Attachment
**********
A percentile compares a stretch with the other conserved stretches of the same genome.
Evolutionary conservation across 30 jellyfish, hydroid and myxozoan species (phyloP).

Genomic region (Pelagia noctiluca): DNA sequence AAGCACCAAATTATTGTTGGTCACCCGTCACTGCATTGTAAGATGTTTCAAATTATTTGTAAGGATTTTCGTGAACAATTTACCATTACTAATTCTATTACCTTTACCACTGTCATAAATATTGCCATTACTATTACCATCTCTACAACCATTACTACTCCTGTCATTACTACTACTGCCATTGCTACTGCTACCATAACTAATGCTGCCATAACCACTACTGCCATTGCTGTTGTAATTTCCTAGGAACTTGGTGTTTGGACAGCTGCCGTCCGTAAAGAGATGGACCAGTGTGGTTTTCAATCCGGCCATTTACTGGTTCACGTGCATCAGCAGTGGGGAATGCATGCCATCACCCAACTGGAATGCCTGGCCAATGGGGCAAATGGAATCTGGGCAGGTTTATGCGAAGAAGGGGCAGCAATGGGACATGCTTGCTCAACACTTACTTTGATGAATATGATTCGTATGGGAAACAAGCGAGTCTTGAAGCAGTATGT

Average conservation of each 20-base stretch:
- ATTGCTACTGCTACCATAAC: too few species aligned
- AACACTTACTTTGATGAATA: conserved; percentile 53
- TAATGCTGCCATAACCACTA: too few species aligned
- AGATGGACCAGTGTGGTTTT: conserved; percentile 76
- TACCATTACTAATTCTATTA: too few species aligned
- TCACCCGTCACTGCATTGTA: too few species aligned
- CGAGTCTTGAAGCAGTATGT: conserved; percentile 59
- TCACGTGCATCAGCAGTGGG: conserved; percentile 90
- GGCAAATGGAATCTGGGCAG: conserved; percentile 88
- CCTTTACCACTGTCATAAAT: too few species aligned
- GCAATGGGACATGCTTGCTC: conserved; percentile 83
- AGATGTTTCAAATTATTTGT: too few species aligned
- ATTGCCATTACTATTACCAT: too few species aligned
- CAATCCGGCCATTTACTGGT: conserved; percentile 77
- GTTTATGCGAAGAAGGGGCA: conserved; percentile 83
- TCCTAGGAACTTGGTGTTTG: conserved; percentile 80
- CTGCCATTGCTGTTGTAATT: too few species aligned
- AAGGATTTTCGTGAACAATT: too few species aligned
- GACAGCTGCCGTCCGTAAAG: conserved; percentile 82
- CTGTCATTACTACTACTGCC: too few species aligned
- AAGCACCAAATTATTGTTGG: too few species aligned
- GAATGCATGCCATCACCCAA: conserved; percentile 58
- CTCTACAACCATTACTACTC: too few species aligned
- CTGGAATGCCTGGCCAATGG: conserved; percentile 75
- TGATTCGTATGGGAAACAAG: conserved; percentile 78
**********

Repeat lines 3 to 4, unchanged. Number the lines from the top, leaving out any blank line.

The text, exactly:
Genomic region (Pelagia noctiluca): DNA sequence AAGCACCAAATTATTGTTGGTCACCCGTCACTGCATTGTAAGATGTTTCAAATTATTTGTAAGGATTTTCGTGAACAATTTACCATTACTAATTCTATTACCTTTACCACTGTCATAAATATTGCCATTACTATTACCATCTCTACAACCATTACTACTCCTGTCATTACTACTACTGCCATTGCTACTGCTACCATAACTAATGCTGCCATAACCACTACTGCCATTGCTGTTGTAATTTCCTAGGAACTTGGTGTTTGGACAGCTGCCGTCCGTAAAGAGATGGACCAGTGTGGTTTTCAATCCGGCCATTTACTGGTTCACGTGCATCAGCAGTGGGGAATGCATGCCATCACCCAACTGGAATGCCTGGCCAATGGGGCAAATGGAATCTGGGCAGGTTTATGCGAAGAAGGGGCAGCAATGGGACATGCTTGCTCAACACTTACTTTGATGAATATGATTCGTATGGGAAACAAGCGAGTCTTGAAGCAGTATGT

Average conservation of each 20-base stretch: